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Jul 15, 2020

Burberry to cut 500 jobs globally after sales slump in lockdowns

A shopper wearing a protective face mask walks past a Burberry Group Plc luxury fashion store in Moscow, Russia, on Thursday, March 26, 2020. With the extent of Russia’s coronavirus epidemic distorted by a lack of testing, Moscow Mayor Sergey Sobyanin ordered restaurants and most stores in Europe’s biggest city to shut down for a week.

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Burberry Group Plc said it will cut 500 jobs globally to cut costs after lockdowns caused sales to plunge by almost half in the past quarter.

The British fashion house said comparable retail sales fell 45 per cent in the quarter and predicted that the pandemic will continue to hurt performance in the current period.

COVID-19 prompted luxury boutiques to shut around the world, and in some markets consumers are only now venturing back onto shopping streets.

Burberry shares fell as much as 6.7 per cent early Wednesday in London.

The job cuts include 150 office positions in the U.K., or about 4 per cent of the company’s headcount in Britain. Burberry currently employs about 10,000 worldwide.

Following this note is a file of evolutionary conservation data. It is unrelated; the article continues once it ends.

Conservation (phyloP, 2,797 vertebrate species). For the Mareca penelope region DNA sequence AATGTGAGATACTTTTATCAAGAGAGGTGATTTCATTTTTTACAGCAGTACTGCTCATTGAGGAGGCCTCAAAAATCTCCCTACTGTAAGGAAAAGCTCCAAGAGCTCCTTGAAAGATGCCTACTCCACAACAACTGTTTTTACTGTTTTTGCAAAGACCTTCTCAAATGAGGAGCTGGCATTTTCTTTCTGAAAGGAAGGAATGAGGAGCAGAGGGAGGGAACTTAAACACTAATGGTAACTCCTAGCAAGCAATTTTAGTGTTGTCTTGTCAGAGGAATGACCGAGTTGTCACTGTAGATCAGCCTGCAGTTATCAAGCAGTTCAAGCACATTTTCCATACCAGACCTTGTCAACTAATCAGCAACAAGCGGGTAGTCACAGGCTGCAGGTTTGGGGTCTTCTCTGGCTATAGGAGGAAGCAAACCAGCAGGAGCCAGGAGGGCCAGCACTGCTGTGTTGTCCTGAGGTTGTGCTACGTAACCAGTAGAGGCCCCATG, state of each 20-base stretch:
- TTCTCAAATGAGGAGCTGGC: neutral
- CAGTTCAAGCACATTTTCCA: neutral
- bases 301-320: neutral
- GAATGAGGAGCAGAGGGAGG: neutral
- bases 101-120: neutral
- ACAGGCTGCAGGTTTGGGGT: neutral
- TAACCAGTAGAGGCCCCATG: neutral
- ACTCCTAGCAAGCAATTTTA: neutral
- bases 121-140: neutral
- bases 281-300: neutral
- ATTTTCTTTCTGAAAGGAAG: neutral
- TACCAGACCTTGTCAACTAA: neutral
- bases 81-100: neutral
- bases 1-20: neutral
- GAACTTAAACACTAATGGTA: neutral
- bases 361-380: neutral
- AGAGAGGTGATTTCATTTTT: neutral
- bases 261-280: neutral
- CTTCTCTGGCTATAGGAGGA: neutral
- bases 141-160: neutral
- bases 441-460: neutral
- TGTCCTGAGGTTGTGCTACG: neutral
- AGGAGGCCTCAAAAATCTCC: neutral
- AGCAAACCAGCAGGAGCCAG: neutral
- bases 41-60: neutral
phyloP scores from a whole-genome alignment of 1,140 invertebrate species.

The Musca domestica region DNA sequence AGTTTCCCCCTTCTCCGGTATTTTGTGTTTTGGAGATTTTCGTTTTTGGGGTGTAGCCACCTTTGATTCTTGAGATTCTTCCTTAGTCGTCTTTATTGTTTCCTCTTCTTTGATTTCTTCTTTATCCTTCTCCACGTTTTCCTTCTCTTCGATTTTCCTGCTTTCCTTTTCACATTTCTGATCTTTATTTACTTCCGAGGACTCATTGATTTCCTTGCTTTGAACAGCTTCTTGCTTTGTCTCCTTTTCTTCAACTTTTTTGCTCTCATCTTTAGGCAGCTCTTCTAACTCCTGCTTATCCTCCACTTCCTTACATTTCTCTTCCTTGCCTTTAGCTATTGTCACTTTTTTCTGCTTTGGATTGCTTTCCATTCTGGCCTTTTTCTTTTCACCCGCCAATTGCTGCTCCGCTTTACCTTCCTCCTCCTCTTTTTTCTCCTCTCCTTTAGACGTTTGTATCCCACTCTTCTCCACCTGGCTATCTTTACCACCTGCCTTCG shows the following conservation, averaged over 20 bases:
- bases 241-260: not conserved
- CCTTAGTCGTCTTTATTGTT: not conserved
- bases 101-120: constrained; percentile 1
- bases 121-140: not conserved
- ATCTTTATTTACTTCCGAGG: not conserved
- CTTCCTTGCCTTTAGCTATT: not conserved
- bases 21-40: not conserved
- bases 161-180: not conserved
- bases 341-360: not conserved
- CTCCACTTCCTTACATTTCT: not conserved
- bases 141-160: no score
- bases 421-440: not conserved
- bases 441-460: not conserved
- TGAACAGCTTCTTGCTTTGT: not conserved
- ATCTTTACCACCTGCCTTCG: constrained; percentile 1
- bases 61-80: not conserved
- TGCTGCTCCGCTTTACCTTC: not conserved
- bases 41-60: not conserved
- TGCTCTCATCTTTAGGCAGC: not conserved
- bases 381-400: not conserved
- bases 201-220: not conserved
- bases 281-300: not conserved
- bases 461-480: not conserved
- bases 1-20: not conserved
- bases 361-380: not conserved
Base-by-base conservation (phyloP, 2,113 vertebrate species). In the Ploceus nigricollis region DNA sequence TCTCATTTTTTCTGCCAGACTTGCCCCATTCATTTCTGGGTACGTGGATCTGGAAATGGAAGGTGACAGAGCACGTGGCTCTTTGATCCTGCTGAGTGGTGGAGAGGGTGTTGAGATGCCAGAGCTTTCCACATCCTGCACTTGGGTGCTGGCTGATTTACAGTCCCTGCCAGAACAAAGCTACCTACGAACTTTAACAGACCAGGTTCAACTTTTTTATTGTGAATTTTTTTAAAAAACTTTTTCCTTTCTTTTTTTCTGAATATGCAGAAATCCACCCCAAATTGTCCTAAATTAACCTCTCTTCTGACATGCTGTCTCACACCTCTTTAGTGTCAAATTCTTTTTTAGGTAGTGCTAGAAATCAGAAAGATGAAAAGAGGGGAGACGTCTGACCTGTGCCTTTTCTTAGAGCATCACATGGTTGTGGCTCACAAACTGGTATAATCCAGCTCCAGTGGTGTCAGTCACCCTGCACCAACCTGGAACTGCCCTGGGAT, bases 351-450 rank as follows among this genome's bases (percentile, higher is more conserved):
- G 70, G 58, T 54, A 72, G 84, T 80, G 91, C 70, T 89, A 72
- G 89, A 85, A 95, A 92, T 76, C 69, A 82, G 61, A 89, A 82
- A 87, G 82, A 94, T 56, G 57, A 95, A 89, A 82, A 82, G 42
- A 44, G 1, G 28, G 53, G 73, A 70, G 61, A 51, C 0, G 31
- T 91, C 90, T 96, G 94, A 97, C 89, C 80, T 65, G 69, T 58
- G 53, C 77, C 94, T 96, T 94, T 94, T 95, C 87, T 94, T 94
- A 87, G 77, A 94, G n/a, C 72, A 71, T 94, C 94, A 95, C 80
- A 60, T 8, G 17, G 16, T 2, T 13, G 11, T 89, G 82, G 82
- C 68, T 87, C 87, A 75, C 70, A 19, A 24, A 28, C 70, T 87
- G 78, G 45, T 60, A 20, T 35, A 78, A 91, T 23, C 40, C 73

The luxury brand also plans 55 million pounds (US$69 million) in new savings on top of a previous 140 million-pound target. Bloomberg News reported on Tuesday that Burberry planned a reorganization that would include job cuts in the head office.

The company behind the iconic trenchcoat announced last week that it would consolidate its offerings around ready-to-wear, accessories and shoes as it aims to elevate the quality of its products while becoming more agile.

The reorganization is part of a plan put in place by Chief Executive Officer Marco Gobbetti, whose urgency has grown with the onset of the coronavirus pandemic.

“We’re putting further focus on the products” with the reorganization changes announced last week, Julie Brown, chief financial officer, said during a call with journalists on Wednesday. The job cuts in the U.K. will not impact retail or manufacturing teams, she said.

Outside the U.K., the roles affected will be office-based, but there will be an “element of retail efficiency,” she said.

The pandemic has hit Burberry’s turnaround plans after the company hired designer Riccardo Tisci, formerly of French fashion house Givenchy, in 2018. With Tisci, Burberry has been trying to woo millennials and younger shoppers, adding to its accessories line and trying to move its image upmarket.

Burberry, along with the broader luxury industry, faces a challenge: The majority of the industry’s sales rely on physical stores. The lessons from the lockdowns are set to accelerate a digital shift to get more customers to spend that way.

The company didn’t provide a full-year guidance but expects the current quarter ending September will “continue to be materially impacted by the pandemic.”

The stock has lost 33 per cent of its value this year.